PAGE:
Ever since the dawn of VR, we were all wondering when we could yield lightsabers. Being a Jedi in virtual space is, quite literally, the dream. Since Disney and Star Wars don’t like money, we don’t have anything official to satisfy our wild imaginations and it’s up to smaller studios to fill that void in our hearts. Who knew that it would come to us in the form of a game where you slash blocks in half to the tune of some hardcore EDM.
I feel the urge to say this right off the bat because it’s important to the rest of the review. I strongly believe that Beat Saber is the perfect VR game. It might not be a perfect game, it might not be the deepest VR experience you can have, but it’s a game that fully encapsulates the modern marvel that is virtual reality so perfectly that it’s possibly the poster child of the entire medium. I have a lot to explain, so let’s get into it.
Feel the beat, Luke
The entire premise of Beat Saber can be explained in a sentence. You have two lightsabers, red and blue, and you have to slash incoming blocks in particular orientations to gain points. That’s it, that’s the entire game in a nutshell. You might see it as simple, but there’s so much hidden beneath the surface that it’s a veritable gaming iceberg. Beat Saber is a rhythm game, but instead of wailing on a plastic guitar on a couch, you’re frantically swinging around to the point where you can be mistaken for doing some sort of strange rave-fueled martial art.
It’s a combination of feeling like a complete badass, being truly immersed and attentive in a virtual space, and just being in pure awe.
The blocks that come cascading towards you each have a direction you need to slash in. Hit it at the right angle and you gain more points. There are also walls that you need to avoid by dodging to your left and right or ducking out of the way. In terms of variation, you can also do modes where you only use one saber and another mode that’s just directionless blocks so you can slash in any way you please. There are four difficulty levels and 16 songs that you can play. There are also additional modifiers that you can activate that are either an advantage or a disadvantage, like making a song faster or removing all the obstacles in a level that can alter your final score.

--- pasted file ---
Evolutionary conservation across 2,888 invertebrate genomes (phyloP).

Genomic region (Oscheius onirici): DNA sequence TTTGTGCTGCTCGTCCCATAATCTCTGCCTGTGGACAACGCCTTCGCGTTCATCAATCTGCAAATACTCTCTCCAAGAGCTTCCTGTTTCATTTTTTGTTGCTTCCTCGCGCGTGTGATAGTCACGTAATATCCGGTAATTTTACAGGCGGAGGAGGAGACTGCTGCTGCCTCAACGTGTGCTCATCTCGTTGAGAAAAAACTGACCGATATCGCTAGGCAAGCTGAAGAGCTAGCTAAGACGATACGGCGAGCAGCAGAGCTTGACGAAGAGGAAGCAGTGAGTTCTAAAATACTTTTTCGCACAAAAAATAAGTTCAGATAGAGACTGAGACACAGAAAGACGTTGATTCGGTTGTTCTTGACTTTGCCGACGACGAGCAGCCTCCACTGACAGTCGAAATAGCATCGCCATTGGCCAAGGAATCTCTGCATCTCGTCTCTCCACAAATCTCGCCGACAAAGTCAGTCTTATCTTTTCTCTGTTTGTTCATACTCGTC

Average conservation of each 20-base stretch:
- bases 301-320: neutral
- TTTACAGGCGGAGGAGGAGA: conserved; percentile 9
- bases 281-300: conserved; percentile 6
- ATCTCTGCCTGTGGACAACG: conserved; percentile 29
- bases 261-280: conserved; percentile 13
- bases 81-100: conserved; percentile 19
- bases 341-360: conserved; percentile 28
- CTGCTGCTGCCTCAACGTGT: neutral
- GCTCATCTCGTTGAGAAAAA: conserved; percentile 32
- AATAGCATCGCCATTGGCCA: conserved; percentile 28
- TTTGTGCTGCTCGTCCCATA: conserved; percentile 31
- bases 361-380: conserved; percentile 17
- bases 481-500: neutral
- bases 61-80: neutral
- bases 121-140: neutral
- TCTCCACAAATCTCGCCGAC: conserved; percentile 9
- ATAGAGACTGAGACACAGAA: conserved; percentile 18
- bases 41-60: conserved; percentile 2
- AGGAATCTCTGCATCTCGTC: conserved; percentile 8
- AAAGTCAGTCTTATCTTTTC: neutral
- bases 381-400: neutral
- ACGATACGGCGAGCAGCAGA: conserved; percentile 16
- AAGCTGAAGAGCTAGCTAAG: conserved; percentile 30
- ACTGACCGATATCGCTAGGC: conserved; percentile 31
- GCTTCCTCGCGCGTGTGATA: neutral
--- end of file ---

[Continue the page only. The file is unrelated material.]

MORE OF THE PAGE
That block of text above is the entirety of Beat Saber summed up in the most mundane way possible. But this game is everything but mundane. When you’re strapped into the headset and pulling off these intense slashes to the beat of some hard-pumping tunes, you feel like a god. Of course, that’s if you don’t fail miserably by freaking out because you accidentally put it on Expert. The satisfaction you feel when you beat a difficult song with minimal errors is unprecedented and this is coming from someone who played rhythm games for a giant chunk of his life.
We’re playin’ Beat Saber
It’s extremely difficult to accurately translate into text the feelings you have when playing this game. It’s a combination of feeling like a complete badass, being truly immersed and attentive in a virtual space, and just being in pure awe. When you hear someone talk about the wonders of VR, this game is the pure embodiment of it. This game cannot exist in any other form except this and that is what makes it so magical. Even while being relatively simple in design, it absolutely nails what it’s trying to do and the end result is just pure gaming ecstasy.
It also helps that the game plays like a dream. Your sabers are incredibly responsive to the movement of the Move controllers (which are obviously required) and it truly does feel like you’re wielding two powerful energy weapons in your hands. That childhood dream of being a padawan can certainly be realised here. And it’s so incredibly simple that literally anyone can pick it up and know exactly what they should be doing. This game has the perfect recipe and it knows it.